"CLEMENTS, RALPH ARTHUR PENRHYN, Brevet Lieutenant Colonel, was born 9 February 1855, youngest son of the Reverend Jacob Clements, Sub-Dean and Canon Residentiary of Lincoln. He was educated at Rossall, and joined the 24th Regiment 2 December 1874; served in the Galeka and Zulu Wars, 1877-79 (Despatches; Medal with clasp); became Captain, South Wales Borderers, 4 December 1880, and Major 24 February 1886. He served with the Burma Expedition, 1885-89, as Brigade Major (thrice wounded; mentioned in Despatches; Medal with two clasps; Brevet of Lieutenant Colonel; created a Companion of the Distinguished Service Order [London Gazette, 30 May 1891]: "Ralph Arthur Penrhyn Clements, Major and Brevet Lieutenant Colonel, South Wales Borderers". Insignia, etc, sent to Commander-in-Chief in India; presentation 4 November 1891). He became Lieutenant Colonel 1 July 1887, and Colonel 4 December 1896; served in South Africa, commanding the 12th Brigade, and as Major General on the Staff (Despatches; Queen's Medal and three clasps; King's Medal and two clasps); was created a CB 1904; commanded a First Class District in India, 1904; became Lieutenant General. He died at Quetta 2 April 1909. The 'Times' of 3 April 1909, says, in an obituary notice of him: "His first active service was as a Lieutenant in the 24th Foot, during the South African War of 1877-79. In the Kaffir Campaign he was present at the Battle of Newmarks, and in the Zulu Campaign at the Battle of Ulundi. He was mentioned in Despatches [London Gazette, 26 February 1878], and received the Medal with clasp. Promoted to Captain in the South Wales Borderers in December 1889, and to Major in February 1886, he served on the Staff during this period as Brigade Major in the Burmese Expedition, and as APM. He was twice wounded in action, and was mentioned in Despatches [London Gazette, 22 June 1886]; received the Medal with clasps, and the Brevet of Lieutenant Colonel in July 1887. During the war in South Africa he served as Major General on the Staff, and also in command of the districts of Pretoria and Standerton-Heidelburg. He was mentioned in Despatches [London Gazette, 29 July 1902]; received the Queen's Medal with three clasps, and the King's Medal with two clasps. Lieutenant General Clements was ADC to Queen Victoria from 1896, and to King Edward VII from 1901. He received the DSO in 1891, and a CB in 1904. From February 1900, he served in India, where from 1907 he commanded the 4th Division at Quetta. He died 2 April 1909, after an operation for appendicitis". All through the "Official History of the War in South Africa" we get accounts of the services of this distinguished officer. On page 404 of Vol I we read that "while the affair at Slingersfontein was in progress a welcome reinforcement arrived. Major General R A P Clements brought with him the 1st Royal Irish and the remainder of the 2nd Worcestershire men of his brigade (12th), in all an addition of 18 officers and 874 men. Clements was immediately placed in command of the Slingersfontein area". On 29 January 1900, Colonel J Watkins Yardley tells us in "With the Inniskilling Dragoons in South Africa" (page 20), "General French left for Cape Town to meet Lord Roberts and arrange for the famous Relief of Kimberley. He handed over the command of the forces before Colesberg to Major General Clements. These now consisted of the 18th Royal Irish, Worcesters, Berks, Wilts and Essex Regiments, J Battery RHA, four 15-pounders, 4th RFA, two howitzers, Victorian Mounted Rifles, South and West Australian Mounted Infantry, etc, but early in February they were much weakened by the departure of all the Regular Cavalry, except B and C Squadrons, Inniskilling Dragoons, for Orange River, en route to Kirnberley. A Squadron, Inniskilling Dragoons, was attached to the Scots Greys, and left with them for Modder River. The Boers at this time were in great strength at Colesberg, nearly 10,000 strong, with many guns, and were most aggressive. They were daily being increased, whereas our forces were being lessened for the Kimberley relief. So General Clements was left in a most trying position, but he proved himself equal to the task". Colonel Yardley goes on to describe the fighting, throughout February, which, culminated in the capture of Colesberg on 28 February On 7 March the Inniskillings in advance seized Norval's Pont. On 20 March "General Clements started to march to Bloemfontein, via Philippolis, Jagersfontein and Fauresmith ... The columns marched to Bloemfontein without opposition, the inhabitants coming in and surrendering their arms. The march occupied sixteen days, the forces arriving at Bloemfontein on 5 April". Later on in his book (pages 222-3) Colonel Yardley tells us how, on 13 December, news was received of General Clements's disaster in the Magaliesburg, so headquarters, with the remainder of the Inniskillings, under Major Allenby, marched the same day in great haste with the 1st Cavalry Brigade to his assistance. Having reached Vlakfontein Farm, near Houtkop, a lamp message was received to move on at 3 am and join Colonel Gordon at Jaroosfontein. This having been done, the brigade moved on by Van Wyk's Rust to the Roodepoort mines, and by another night march to Krugersdorp. Being Dingaan's Day, it was expected that the Boers would attack Krugersdorp. The 14th Hussars joined by rail from Heidelberg, and the brigade marched at 3 am, with the 14th Hussars, Scots Guards and Dublins in support, to co-operate with General Clements to the north-west. "We heard his guns firing heavily all the morning. Near Zeekoehoek we came on the flank of some 2,000 to 3,000 Boers, under De la Rey, falling back west before Clements. Unfortunately we were too late, and they got away with some casualties. Bivouacking at Vaalbank, we started again at 4 am, but only succeeded in slightly engaging the Boer rearguard, which was retiring south-west. Colonel Gordon was now appointed to command the whole force, Colonel Hamilton, 14th Hussars, taking command of the Brigade next day. General Clements, supported by Alderson's Mounted Infantry, attacked Naauwpoort Hill, to the west of us". On 9 January 1901, Colonel Yardley tells us that "the Inniskillings, 14th Hussars, two guns and a pom-pom, all under Major Allenby, reconnoitred towards Breedt's Nek, and got into communication with General Clements".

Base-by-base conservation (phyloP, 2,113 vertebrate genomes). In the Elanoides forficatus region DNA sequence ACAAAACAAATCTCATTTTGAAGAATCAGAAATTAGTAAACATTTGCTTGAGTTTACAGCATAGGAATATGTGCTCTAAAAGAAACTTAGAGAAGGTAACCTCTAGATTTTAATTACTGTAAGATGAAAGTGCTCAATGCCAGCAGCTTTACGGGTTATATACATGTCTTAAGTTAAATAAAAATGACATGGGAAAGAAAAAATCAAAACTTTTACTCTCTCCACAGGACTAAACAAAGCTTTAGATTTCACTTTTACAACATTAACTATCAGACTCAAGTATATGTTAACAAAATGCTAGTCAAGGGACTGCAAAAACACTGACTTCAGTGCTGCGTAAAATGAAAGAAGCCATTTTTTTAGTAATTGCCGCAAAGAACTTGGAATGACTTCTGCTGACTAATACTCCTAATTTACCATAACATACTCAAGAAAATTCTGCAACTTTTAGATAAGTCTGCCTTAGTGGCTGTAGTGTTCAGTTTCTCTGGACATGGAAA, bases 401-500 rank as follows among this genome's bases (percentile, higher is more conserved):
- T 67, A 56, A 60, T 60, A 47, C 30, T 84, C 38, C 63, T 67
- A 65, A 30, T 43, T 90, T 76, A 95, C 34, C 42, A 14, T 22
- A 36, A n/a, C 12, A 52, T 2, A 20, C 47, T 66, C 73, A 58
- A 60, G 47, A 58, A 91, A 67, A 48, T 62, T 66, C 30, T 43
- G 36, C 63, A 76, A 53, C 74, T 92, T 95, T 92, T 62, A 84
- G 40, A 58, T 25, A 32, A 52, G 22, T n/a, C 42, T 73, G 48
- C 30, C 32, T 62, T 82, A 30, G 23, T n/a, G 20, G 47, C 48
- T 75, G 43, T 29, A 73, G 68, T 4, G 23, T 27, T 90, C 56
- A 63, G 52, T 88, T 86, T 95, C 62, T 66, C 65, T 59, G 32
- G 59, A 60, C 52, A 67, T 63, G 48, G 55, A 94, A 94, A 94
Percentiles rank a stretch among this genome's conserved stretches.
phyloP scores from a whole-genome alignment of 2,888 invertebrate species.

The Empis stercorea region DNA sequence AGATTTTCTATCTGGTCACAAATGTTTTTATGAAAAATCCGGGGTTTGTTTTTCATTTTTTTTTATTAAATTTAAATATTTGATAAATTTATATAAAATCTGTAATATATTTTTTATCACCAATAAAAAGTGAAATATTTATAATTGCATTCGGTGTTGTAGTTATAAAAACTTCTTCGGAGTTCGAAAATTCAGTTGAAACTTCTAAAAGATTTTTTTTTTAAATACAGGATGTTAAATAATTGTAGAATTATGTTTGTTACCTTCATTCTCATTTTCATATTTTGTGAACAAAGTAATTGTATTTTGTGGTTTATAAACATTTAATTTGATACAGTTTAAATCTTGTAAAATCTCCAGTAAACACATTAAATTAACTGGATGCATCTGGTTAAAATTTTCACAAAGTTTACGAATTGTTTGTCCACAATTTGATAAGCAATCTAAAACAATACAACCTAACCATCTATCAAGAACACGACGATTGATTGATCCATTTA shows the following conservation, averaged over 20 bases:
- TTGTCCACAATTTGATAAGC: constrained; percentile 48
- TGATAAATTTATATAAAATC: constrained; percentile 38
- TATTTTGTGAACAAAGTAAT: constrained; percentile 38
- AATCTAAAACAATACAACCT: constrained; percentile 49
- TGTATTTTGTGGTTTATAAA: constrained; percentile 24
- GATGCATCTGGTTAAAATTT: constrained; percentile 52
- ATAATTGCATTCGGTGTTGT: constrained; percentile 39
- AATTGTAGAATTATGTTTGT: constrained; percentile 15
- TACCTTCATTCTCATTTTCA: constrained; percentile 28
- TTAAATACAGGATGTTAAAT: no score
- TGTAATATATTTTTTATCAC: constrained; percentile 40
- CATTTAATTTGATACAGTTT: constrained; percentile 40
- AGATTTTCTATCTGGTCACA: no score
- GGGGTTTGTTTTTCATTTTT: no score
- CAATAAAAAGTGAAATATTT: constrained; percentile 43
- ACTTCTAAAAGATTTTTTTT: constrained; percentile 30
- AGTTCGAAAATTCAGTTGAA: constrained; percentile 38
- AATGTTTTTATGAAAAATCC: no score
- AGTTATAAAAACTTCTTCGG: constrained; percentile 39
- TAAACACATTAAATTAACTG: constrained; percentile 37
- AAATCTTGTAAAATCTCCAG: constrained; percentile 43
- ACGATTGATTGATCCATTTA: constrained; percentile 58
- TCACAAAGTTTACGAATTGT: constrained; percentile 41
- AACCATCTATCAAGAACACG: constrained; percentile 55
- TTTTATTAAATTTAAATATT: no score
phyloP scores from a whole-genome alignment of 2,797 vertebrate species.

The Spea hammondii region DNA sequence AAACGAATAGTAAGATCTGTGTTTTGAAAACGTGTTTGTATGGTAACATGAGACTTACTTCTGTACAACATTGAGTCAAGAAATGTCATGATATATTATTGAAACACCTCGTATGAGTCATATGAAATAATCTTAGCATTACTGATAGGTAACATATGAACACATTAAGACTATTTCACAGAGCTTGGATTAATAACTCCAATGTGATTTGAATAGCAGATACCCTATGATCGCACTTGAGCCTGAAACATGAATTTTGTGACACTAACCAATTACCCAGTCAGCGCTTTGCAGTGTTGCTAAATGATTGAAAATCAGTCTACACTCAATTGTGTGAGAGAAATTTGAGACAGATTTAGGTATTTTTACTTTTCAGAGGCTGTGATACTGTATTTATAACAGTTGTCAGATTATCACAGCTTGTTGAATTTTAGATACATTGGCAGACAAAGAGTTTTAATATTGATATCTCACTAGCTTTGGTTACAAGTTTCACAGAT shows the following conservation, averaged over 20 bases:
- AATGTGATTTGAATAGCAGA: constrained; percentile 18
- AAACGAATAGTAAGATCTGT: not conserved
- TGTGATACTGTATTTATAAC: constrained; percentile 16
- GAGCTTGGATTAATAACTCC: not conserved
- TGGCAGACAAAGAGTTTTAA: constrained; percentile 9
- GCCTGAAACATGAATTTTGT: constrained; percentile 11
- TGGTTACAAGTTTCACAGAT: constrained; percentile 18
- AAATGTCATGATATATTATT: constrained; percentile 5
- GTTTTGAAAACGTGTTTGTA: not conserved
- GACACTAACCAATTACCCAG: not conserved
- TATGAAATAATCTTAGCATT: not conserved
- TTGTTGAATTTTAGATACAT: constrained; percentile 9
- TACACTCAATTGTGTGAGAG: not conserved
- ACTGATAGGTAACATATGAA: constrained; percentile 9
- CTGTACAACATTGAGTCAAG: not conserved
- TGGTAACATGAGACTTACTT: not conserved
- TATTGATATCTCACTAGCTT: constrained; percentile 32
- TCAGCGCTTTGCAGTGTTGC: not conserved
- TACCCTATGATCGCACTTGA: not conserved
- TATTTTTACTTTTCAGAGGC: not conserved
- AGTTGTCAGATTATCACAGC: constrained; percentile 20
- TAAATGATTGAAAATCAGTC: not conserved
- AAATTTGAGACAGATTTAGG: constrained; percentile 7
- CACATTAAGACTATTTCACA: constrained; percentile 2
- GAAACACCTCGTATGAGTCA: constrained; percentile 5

Source: angloboerwar DSO recipients (VC and DSO Book)"